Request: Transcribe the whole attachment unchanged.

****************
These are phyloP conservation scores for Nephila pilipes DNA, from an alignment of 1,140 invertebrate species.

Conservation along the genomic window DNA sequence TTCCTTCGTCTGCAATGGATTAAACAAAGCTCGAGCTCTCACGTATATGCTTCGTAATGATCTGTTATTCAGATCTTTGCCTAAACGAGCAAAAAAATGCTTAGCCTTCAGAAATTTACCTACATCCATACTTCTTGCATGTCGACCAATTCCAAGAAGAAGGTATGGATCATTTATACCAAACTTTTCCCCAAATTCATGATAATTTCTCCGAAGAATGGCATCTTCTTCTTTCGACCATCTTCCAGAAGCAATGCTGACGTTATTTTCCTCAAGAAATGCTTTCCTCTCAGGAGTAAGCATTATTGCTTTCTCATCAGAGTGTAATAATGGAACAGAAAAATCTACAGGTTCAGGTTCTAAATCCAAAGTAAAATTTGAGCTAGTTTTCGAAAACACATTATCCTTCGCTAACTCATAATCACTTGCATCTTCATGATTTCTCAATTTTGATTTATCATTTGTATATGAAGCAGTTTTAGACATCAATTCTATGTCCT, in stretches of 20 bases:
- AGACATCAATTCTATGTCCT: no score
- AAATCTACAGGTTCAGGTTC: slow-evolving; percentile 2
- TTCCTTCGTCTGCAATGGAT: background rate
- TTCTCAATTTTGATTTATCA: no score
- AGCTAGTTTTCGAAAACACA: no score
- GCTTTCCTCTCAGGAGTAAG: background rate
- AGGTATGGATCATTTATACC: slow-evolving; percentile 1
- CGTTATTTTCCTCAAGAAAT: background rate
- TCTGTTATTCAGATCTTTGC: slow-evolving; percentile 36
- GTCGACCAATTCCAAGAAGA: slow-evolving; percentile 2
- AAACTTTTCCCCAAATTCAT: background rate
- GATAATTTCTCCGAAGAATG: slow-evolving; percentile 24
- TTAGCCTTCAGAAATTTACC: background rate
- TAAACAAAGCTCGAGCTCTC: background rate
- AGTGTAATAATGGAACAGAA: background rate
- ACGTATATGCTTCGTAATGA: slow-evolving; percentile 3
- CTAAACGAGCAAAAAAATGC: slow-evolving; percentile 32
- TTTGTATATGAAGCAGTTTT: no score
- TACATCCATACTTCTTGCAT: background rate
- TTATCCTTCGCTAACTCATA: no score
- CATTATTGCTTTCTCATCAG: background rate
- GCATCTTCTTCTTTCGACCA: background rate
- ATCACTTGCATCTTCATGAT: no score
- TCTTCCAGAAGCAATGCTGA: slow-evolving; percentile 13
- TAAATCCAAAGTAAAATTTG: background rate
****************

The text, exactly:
These are phyloP conservation scores for Nephila pilipes DNA, from an alignment of 1,140 invertebrate species.

Conservation along the genomic window DNA sequence TTCCTTCGTCTGCAATGGATTAAACAAAGCTCGAGCTCTCACGTATATGCTTCGTAATGATCTGTTATTCAGATCTTTGCCTAAACGAGCAAAAAAATGCTTAGCCTTCAGAAATTTACCTACATCCATACTTCTTGCATGTCGACCAATTCCAAGAAGAAGGTATGGATCATTTATACCAAACTTTTCCCCAAATTCATGATAATTTCTCCGAAGAATGGCATCTTCTTCTTTCGACCATCTTCCAGAAGCAATGCTGACGTTATTTTCCTCAAGAAATGCTTTCCTCTCAGGAGTAAGCATTATTGCTTTCTCATCAGAGTGTAATAATGGAACAGAAAAATCTACAGGTTCAGGTTCTAAATCCAAAGTAAAATTTGAGCTAGTTTTCGAAAACACATTATCCTTCGCTAACTCATAATCACTTGCATCTTCATGATTTCTCAATTTTGATTTATCATTTGTATATGAAGCAGTTTTAGACATCAATTCTATGTCCT, in stretches of 20 bases:
- AGACATCAATTCTATGTCCT: no score
- AAATCTACAGGTTCAGGTTC: slow-evolving; percentile 2
- TTCCTTCGTCTGCAATGGAT: background rate
- TTCTCAATTTTGATTTATCA: no score
- AGCTAGTTTTCGAAAACACA: no score
- GCTTTCCTCTCAGGAGTAAG: background rate
- AGGTATGGATCATTTATACC: slow-evolving; percentile 1
- CGTTATTTTCCTCAAGAAAT: background rate
- TCTGTTATTCAGATCTTTGC: slow-evolving; percentile 36
- GTCGACCAATTCCAAGAAGA: slow-evolving; percentile 2
- AAACTTTTCCCCAAATTCAT: background rate
- GATAATTTCTCCGAAGAATG: slow-evolving; percentile 24
- TTAGCCTTCAGAAATTTACC: background rate
- TAAACAAAGCTCGAGCTCTC: background rate
- AGTGTAATAATGGAACAGAA: background rate
- ACGTATATGCTTCGTAATGA: slow-evolving; percentile 3
- CTAAACGAGCAAAAAAATGC: slow-evolving; percentile 32
- TTTGTATATGAAGCAGTTTT: no score
- TACATCCATACTTCTTGCAT: background rate
- TTATCCTTCGCTAACTCATA: no score
- CATTATTGCTTTCTCATCAG: background rate
- GCATCTTCTTCTTTCGACCA: background rate
- ATCACTTGCATCTTCATGAT: no score
- TCTTCCAGAAGCAATGCTGA: slow-evolving; percentile 13
- TAAATCCAAAGTAAAATTTG: background rate